Indiana Daily Student

Jill Behrman Color the Campus 5K is reminder of campus safety

<p>Participants run through blue powder at the last color station of the Jill Behrman Color the Campus 5K Run/Walk on Saturday. This was the 18th running of the JB5K.</p>

Participants run through blue powder at the last color station of the Jill Behrman Color the Campus 5K Run/Walk on Saturday. This was the 18th running of the JB5K.

The polychromatic evidence of a color run was visible early Saturday afternoon all across campus. 

A key card reader stamped with vibrant powder, blue patches on the walls of a dormitory elevator where an exhausted runner had rested and streets dunked in yellow, red, blue and green powder were all telltale signs of the Jill Behrman Color the Campus 5K Run/Walk. 

That morning, 1,300 people arrived at the Student Recreational Sports Center for the 5K. The 18th annual run memorialized the disappearance and death of Jill Behrman, a student who disappeared from campus after a solo bike ride in May 2000. In October of 2000, the run was created to keep the memory of Jill alive and raise awareness for campus safety.

Marilyn Behrman, Jill’s mother and a staff member in the Media School, said the first thing that comes to mind when she thinks of Jill is her smile. 

She said that growing up, Jill played sports with the boys. She played a multitude of sports including soccer, basketball, softball and volleyball.

Participants in this year's JB5K Color Run dance at the post-run party. The dance took place on Saturday in front of Student Recreational Sports Center.  Xiaoan Guan

“She was very much into fitness and just healthy lifestyle,” Behrman said.

Behrman also said that Jill had a passion for bike riding. In the summer between high school and her freshman year at IU, Jill biked from Bloomington to Atlantic City, New Jersey with deCycles Indiana, a youth leadership program that organizes cross-country bike rides for students aged 13-24.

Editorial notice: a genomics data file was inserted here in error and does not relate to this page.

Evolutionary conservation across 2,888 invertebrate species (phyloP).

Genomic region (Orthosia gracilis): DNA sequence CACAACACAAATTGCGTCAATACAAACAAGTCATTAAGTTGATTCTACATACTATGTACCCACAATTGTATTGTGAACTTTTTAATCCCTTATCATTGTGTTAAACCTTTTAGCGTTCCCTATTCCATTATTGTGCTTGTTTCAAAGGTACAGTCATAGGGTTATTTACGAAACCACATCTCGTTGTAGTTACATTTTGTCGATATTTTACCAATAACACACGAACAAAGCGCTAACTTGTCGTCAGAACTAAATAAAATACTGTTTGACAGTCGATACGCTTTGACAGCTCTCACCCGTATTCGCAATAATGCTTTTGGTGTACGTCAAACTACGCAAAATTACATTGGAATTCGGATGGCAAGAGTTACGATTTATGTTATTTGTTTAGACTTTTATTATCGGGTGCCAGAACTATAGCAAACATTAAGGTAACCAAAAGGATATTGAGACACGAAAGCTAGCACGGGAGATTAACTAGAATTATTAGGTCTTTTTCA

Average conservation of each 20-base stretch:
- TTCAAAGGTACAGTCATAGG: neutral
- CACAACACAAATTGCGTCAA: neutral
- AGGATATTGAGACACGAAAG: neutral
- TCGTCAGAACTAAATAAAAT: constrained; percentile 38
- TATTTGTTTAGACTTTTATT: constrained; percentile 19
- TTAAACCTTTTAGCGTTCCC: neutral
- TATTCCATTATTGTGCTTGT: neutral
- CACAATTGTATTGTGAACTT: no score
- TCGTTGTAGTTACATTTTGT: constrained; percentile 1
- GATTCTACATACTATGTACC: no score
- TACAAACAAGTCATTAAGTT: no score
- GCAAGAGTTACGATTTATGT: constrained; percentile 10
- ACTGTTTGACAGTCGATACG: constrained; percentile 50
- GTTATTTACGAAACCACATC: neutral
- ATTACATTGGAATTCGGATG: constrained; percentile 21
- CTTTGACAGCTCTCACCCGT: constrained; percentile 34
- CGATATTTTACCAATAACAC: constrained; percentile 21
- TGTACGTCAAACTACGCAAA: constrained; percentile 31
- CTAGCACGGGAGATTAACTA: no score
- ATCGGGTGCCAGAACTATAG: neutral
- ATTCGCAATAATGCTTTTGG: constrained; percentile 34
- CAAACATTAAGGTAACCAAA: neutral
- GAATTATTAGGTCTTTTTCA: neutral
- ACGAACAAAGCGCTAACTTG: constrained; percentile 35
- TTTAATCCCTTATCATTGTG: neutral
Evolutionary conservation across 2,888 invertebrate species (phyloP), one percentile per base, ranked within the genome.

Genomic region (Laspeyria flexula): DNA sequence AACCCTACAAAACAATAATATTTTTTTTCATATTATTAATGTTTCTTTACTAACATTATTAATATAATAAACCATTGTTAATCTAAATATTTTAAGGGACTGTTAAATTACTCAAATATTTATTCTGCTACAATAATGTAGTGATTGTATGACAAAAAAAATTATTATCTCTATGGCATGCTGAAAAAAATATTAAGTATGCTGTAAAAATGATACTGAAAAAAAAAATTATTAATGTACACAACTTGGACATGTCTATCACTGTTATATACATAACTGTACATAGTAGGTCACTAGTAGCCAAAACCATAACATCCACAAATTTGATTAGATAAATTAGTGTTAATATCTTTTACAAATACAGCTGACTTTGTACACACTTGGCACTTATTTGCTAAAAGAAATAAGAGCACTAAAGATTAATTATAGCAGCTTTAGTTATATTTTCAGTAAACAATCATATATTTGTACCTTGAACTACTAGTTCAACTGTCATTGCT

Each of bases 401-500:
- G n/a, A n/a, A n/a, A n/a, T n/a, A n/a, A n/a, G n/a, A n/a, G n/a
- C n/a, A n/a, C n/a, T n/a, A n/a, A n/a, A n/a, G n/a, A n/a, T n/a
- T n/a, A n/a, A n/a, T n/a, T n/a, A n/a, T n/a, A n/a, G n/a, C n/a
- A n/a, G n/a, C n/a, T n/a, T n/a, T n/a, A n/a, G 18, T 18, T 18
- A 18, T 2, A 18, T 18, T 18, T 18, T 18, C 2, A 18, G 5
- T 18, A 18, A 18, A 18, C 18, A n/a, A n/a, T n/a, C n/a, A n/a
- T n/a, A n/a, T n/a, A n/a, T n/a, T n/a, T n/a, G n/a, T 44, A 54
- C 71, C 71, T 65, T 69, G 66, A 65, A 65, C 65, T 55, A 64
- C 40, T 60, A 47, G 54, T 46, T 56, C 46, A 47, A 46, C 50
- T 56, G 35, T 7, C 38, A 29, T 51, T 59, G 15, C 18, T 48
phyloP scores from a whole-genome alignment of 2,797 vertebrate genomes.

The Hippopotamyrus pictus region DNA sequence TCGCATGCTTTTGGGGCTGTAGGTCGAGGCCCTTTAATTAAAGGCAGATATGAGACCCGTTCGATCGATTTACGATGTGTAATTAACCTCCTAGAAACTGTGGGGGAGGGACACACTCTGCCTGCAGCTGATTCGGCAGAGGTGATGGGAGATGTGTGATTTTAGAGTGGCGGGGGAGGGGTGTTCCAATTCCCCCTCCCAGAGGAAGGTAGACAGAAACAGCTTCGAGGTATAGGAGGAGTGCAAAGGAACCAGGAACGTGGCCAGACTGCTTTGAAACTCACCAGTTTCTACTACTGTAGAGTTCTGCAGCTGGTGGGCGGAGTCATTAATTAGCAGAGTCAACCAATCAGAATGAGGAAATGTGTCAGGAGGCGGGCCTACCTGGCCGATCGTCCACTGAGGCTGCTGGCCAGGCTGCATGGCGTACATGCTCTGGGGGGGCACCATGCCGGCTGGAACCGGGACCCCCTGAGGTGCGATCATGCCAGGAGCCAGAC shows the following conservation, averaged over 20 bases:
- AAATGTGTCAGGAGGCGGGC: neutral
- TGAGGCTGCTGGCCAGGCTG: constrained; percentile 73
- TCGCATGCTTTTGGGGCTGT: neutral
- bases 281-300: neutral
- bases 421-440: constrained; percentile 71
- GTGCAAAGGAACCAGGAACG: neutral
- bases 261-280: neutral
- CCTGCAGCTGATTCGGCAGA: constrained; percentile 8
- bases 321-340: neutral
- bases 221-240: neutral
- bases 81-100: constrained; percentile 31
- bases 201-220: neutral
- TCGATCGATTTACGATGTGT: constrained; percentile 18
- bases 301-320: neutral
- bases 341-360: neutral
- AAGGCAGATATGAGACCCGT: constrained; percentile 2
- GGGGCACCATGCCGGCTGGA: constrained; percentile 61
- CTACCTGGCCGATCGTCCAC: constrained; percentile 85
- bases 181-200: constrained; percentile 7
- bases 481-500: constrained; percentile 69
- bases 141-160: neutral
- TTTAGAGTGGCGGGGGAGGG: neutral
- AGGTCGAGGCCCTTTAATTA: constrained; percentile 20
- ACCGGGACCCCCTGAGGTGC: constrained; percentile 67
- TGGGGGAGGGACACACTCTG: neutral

Behrman said she thinks campus safety has improved since Jill’s disappearance. She points to personal safety workshops, which are benefited by proceeds of the 5K, the Culture of Care project and the Indiana Lifeline Law as signs that IU is doing more to ensure the safety of students on campus.

While student awareness may have improved through these efforts, the numbers are less optimistic. 

According to the Uniform Crime Report compiled by the FBI, 10 violent crimes were reported on Bloomington’s campus in 2000. The number of violent crimes occurring each year varies wildly between zero violent crimes in 2009 and the high of 38 violent crimes in 2015.

Violent crimes include murders, rapes, robberies and assaults. 

From 2000 to 2005, an average of 17.6 violent crimes occurred on campus each year.

From 2006 to 2011, an average of 10 violent crimes occurred on campus each year.

From 2013 to 2016, an average of 22.75 violent crimes occurred on campus each year. No data was reported for 2012.

Overall, between 2000 and 2016, an average of 16 violent crimes occurred on campus each year.

The FBI cautions against comparing crime rates between universities of similar sizes because of the numerous different variables at play at local law enforcement between universities. 

Chris Geary, service director for evaluation, special projects and special events at IU Recreational Sports and event organizer for the Jill Behrman 5K, says she feels it’s hard to know if campus safety has improved.

Geary said that in part, it’s hard to tell if the situation has improved because we’re talking about campus safety much more than we did 18 years ago. She points to addresses by former President Barack Obama and former Vice President Joe Biden on campus sexual assault as signs that awareness for issues of violence on college campuses has improved.

“You have these high-level public officials saying, 'We can't have this keep going on,' Geary said. “It's really hard to say, but I don't feel like it's gotten better. I'm always hopeful."

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